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Bored With Your Boards? Then Get On Board With This

Shake up traditional charcuterie boards with these tasty twists.

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Rosanna Anil
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In 2020, I wrote an article for The Girlfriend about a relatively new trend in food styling — charcuterie boards. Although these types of meat-and-cheese boards had been around for a while, social media coverage gave them a moment to shine.

Three years later, food boards are more popular than ever. While charcuterie is usually a term used for meats, board presentation has evolved into a canvas for a wide range of treats, from breakfast goodies to desserts.

“Board nights” (where each guest brings a different food board) are fun, casual ways to entertain at home. Putting together a standard board presentation is relatively simple, but there are tips to ensure that yours isn’t boring.

Layer up

No matter what type of board you are building, it's essential to use a complimentary variety of quality ingredients displayed in a way that is visually appealing and user-friendly.

“Whether you are making a standard meat-and-cheese charcuterie or another type of board, the key is proper layering,” says Claudia Khoury, owner of Tavola Charcuterie in Westfield, New Jersey. “If you are the type of person that doesn't like their different foods to touch, a board presentation is probably not for you. The prettiest boards look full and have no empty spaces.”

You want to place the largest elements first and then continue in size order, filling in any holes at the end with garnishes and small items such as nuts.

Another important styling tip is to create symmetry. "Whatever you do on one side of the board, you should do on the other," explains Khoury. "You want the board to look balanced.”

Meat-and-cheese boards

Khoury recommends using three cheeses. “It’s important to use cheeses of varying textures, so I suggest serving a soft (Brie), a semi-hard (cheddar), and a hard (Parmigiana Reggiano).

Regarding meats, Khoury advises people to pick what they like. "Chorizo, prosciutto, anything goes, or no meat if you prefer. But please, just bite-size slices, no salami roses (the trend where you form a flower with meat over a glass) — I’m not a fan!”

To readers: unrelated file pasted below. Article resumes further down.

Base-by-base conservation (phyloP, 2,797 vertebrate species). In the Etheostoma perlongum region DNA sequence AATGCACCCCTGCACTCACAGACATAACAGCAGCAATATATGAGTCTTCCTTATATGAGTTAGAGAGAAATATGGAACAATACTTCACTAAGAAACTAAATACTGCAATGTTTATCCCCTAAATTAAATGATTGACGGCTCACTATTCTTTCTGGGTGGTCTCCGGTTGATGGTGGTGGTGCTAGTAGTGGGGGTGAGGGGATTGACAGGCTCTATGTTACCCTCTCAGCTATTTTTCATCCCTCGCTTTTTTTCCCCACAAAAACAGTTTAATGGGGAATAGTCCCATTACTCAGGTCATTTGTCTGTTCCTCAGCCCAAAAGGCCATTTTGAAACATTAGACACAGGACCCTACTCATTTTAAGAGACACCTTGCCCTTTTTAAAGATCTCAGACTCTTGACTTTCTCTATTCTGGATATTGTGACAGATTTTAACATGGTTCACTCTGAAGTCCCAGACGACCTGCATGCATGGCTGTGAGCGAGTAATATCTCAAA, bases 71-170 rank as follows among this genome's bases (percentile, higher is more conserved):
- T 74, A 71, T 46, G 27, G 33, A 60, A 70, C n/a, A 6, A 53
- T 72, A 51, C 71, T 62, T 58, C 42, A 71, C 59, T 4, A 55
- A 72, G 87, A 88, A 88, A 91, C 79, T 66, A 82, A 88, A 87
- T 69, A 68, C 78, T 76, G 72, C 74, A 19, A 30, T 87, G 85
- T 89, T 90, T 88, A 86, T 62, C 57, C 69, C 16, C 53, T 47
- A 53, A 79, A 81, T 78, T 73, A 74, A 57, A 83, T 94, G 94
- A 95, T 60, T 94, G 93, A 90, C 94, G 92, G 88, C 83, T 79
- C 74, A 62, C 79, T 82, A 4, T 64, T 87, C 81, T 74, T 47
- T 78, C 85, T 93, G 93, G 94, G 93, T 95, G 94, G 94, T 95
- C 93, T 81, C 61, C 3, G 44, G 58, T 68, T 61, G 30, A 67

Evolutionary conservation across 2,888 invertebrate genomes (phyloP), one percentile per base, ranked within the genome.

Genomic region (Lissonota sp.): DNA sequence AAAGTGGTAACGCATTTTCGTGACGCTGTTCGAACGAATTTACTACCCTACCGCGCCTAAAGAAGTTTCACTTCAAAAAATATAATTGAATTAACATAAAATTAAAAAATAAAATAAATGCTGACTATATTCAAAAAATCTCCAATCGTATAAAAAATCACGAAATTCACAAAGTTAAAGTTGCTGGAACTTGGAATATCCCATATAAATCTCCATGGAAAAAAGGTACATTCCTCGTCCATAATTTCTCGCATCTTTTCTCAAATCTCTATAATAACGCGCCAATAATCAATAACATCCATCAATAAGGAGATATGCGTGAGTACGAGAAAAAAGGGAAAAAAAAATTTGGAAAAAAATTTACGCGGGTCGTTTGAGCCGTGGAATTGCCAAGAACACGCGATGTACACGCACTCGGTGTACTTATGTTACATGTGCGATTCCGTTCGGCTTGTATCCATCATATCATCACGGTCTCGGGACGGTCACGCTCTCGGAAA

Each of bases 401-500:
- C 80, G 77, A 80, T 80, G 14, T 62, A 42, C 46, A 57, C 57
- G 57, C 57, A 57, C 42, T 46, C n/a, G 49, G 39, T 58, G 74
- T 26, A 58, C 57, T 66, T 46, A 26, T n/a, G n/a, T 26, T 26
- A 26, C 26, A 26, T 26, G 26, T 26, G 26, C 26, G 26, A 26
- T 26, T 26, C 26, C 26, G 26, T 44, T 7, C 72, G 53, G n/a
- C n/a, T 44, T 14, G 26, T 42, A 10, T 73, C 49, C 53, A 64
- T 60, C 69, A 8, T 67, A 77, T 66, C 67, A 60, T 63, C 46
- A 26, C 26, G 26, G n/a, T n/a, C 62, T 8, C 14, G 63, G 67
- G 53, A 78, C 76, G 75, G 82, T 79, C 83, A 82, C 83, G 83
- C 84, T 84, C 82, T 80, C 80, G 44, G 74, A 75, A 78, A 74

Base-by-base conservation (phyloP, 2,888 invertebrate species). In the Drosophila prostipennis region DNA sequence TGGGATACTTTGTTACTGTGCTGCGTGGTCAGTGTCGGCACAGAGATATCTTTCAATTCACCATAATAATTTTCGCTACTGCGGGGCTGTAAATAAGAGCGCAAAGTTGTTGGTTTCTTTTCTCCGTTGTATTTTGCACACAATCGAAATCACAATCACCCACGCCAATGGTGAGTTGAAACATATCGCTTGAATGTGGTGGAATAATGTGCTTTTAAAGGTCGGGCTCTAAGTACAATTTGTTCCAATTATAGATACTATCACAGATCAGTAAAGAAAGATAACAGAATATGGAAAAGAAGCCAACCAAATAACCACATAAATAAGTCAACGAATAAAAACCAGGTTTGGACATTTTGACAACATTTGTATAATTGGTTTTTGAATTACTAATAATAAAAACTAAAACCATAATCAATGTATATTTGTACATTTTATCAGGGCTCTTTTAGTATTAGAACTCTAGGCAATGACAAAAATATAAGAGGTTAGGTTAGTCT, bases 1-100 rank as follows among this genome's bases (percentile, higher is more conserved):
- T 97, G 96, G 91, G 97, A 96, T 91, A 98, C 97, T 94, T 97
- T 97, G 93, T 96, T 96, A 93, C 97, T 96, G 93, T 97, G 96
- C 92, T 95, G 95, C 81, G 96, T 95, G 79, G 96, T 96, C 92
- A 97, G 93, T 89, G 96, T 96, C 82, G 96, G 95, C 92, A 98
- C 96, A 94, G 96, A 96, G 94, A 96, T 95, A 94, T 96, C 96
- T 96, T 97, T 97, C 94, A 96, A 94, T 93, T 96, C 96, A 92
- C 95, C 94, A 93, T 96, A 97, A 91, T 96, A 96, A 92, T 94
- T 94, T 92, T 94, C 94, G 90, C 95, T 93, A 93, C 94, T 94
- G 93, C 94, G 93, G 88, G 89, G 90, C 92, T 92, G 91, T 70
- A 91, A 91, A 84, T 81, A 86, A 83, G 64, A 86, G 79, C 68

Add a ramekin or small jar with fig jam or another condiment and then some fresh fruit. "Cheeses are usually bland in color, so fresh fruit is important for visual impact," explains Khoury. "Choosing something seasonal such as watermelon in the summer will ensure that the fruit is less expensive and help keep the color palate in line with the season or holiday.”

After the fruit, place the crackers. “Keep it simple here but good quality," says Khoury, "It's the meat and cheeses that are the star of the show. The crackers are the vessel; they need to be sturdy enough to ensure the perfect bite."

Fill empty spaces with small items such as nuts or olives, and lastly, add garnishes such as fresh herbs or edible flowers (no fresh flowers) for more color.

Breakfast boards

Breakfast foods are ideal for serving board-style. Again, start with cheeses and then add fresh fruit, followed by pastries. “Fruit is key on a breakfast board as cheeses and pastries like croissants, mini waffles and bagels all tend to be monochromatic,” explains Khoury.

Pick pastries that can all be served at room temperature and buy miniature versions or cut them into small, bite-size pieces. Purchase baked goods the day you are serving to guarantee freshness. Add small ramakins of assorted jams, chocolate sauce, maple syrup and cream cheese.

Ice cream and dessert boards

An ice cream sundae board is a definite crowd-pleaser. Place assorted toppings in individual ramekins. Everything from sprinkles to crushed Oreos, shredded coconut, fresh berries, fudge sauce, caramel, and cookie dough will work. Fill in gaps on the board with marshmallows, large and small. Keep the ice cream to the side and remove it from the freezer when ready to serve.

A dessert board is ideal for entertaining (after all, small bites mean you can try more things) using cookies, bite-sized pieces of pound cake, fresh fruit and sweet dips. To fill in the spaces, try white chocolate-covered pretzels, dried fruit and caramel popcorn.

Candy boards

"Again, color is key for visual pop," says Khoury. Pick durable candies such as Swedish fish, jellybeans, gummy bears and licorice sticks. "You want to avoid doing too much of the same type/color of candy so it's bright, festive, and interesting. Personally, I would avoid chocolates on a candy board as those can easily melt and ruin the presentation."

Veggie boards

Khoury’s big tip for vegetable boards is to go with unusual color options when available. Instead of white cauliflower, look for purple. Try multi-colored cherry tomatoes rather than all red. Add ramekins of artichoke dip, ranch dip and hummus. Garnish with watermelon radishes, fresh herbs and edible flowers.

Khoury reminds people that you don't have to spend a lot of money to make a board special. She explains, "It's all about taking the extra step. For example, I'll slice a soft cheese like a hunk of brie in half. I'll cut out a star or flower in the center with a cookie cutter and then fill in the shape with jam. It's simple, but people notice."

Another way Khoury makes her boards Instagram-worthy is by sticking to a theme like a holiday. For a July 4th board, use strawberries and blueberries for a patriotic feel. A mini gourd, dried orange slices and candy corn are ideal for a Halloween presentation. Khoury says, "The small attention to detail makes a big impact."

 What do you like to include on your charcuterie boards? Let us know in the comments below.

Follow Article Topics: Lifestyle